Guibert of Gembloux
An aristocrat from Lotharingia who had participated in several military campaigns, Guibert withdrew as a hermit on family property in Gembloux (formerly Gemblours) inherited from his father. In 936, with the support of Otto I, Holy Roman Emperor, he founded a fortified and almost independent monastery (having its own currency). After his stay at Gorze Abbey in Lorraine, he came back with the Rule of Saint Benedict for his monastery of Gembloux and he established a monk of Gorze, Erluin, as the first abbot. The abbots were active in missionary work among the Hungarians and Slavs who stayed behind in the Duchy of Brabant after the invasion of 954. As for Guibert, he retired to Gorze, but, although longing for the solitariness of the monastic life, he often had to come back to Gembloux to defend the interests and the rights of his foundation (particularly against the count of Namur).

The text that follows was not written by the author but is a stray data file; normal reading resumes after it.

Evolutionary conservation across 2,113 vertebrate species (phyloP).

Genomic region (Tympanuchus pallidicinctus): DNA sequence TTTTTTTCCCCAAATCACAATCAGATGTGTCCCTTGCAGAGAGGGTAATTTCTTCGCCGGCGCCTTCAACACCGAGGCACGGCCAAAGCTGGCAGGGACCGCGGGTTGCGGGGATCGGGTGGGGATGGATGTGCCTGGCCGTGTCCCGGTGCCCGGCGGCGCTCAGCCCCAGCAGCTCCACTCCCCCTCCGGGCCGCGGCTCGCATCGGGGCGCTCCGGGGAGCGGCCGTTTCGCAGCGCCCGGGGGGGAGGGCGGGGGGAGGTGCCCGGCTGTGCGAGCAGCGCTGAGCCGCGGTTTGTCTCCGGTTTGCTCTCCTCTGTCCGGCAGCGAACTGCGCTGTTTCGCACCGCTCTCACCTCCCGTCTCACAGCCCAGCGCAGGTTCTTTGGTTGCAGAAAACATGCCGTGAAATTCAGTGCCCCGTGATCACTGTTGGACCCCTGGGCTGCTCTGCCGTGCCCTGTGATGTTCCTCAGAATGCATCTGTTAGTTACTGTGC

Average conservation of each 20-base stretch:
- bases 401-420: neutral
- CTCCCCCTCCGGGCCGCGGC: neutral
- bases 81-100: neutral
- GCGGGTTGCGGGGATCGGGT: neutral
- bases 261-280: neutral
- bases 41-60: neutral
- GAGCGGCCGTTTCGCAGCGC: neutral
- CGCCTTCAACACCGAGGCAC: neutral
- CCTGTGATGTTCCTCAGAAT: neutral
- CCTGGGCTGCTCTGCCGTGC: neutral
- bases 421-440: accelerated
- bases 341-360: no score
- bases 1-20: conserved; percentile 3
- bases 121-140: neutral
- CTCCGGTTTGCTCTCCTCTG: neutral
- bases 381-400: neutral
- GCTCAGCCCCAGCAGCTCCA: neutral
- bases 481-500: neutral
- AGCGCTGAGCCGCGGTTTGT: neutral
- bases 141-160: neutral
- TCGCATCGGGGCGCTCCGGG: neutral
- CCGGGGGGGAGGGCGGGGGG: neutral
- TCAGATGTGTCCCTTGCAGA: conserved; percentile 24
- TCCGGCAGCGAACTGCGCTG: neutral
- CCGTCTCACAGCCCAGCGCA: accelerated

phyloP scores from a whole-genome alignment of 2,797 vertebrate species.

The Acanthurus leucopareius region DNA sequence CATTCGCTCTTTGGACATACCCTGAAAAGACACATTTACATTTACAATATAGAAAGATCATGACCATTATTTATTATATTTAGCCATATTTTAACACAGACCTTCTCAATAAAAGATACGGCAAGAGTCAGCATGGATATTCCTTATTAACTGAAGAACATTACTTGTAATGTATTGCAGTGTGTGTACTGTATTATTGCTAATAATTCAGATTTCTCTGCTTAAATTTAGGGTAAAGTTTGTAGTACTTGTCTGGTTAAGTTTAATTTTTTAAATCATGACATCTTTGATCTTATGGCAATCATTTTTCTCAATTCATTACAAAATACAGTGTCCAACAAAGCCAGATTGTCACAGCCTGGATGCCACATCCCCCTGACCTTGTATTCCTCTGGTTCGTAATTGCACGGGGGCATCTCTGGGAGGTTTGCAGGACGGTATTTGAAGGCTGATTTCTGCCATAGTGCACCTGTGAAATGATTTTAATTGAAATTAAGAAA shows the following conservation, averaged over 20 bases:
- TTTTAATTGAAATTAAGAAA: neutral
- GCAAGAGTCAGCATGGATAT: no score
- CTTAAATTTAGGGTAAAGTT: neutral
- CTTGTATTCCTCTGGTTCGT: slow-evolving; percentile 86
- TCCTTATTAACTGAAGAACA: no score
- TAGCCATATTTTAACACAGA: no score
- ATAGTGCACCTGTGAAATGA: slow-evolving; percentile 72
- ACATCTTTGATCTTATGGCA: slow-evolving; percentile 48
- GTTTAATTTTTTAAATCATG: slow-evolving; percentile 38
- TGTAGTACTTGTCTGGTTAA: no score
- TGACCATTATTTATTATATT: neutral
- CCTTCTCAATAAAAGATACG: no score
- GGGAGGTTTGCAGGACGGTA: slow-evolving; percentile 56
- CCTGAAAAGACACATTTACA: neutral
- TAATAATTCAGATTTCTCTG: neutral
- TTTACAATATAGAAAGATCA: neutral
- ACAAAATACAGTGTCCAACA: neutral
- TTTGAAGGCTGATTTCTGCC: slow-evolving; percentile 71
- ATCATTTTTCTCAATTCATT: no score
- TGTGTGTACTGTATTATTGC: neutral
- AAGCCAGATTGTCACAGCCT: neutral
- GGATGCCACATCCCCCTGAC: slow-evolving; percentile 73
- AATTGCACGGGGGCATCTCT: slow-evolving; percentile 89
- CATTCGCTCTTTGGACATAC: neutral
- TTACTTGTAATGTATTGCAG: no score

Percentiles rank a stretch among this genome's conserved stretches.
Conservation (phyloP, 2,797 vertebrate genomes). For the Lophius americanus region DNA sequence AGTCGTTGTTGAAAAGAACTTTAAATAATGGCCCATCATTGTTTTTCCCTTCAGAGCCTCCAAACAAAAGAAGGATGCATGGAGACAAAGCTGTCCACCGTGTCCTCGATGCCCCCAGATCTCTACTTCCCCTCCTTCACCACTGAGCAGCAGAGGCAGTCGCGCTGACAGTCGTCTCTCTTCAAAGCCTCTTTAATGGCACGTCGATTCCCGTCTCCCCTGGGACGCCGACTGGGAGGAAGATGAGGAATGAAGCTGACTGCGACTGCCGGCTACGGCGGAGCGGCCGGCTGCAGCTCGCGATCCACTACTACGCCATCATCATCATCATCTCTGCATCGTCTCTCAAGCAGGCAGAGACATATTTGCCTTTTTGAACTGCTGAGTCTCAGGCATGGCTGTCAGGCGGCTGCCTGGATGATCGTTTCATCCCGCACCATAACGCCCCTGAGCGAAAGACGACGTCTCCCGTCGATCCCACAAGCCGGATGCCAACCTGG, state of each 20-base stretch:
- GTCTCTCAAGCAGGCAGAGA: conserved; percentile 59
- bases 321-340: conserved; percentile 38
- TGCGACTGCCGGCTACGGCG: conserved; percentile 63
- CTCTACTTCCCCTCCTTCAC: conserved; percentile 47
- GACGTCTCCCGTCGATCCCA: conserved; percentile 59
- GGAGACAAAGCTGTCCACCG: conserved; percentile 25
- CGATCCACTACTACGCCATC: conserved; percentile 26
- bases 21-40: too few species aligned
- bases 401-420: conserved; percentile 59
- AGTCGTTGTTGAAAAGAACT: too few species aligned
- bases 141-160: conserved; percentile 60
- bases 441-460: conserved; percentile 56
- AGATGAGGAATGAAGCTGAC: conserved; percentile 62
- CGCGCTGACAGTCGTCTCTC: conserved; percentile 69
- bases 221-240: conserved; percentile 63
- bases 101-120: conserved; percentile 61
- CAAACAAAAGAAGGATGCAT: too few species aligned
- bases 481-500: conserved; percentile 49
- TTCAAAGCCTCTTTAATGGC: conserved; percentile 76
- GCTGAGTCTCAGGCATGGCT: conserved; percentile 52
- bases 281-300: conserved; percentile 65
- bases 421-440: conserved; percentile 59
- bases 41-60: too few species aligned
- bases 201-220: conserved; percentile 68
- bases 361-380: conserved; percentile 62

When Guibert died, in 962, the monks of Gembloux came to take back the corpse of their founder from the Abbey of Gorze. After burying the entrails of Guibert at the Abbey of Gorze, they treated the corpse with salt and herbs to prevent its decomposition during transportation to the Abbey of Gembloux. 
- Charter of Otto from 946 edited and translated by Corpus étampois.
- Michel Lauwers, La Mémoire des ancêtres, le souci des morts. Morts, rites et société au Moyen Âge. Paris Beauchesne, 1997. p.255.
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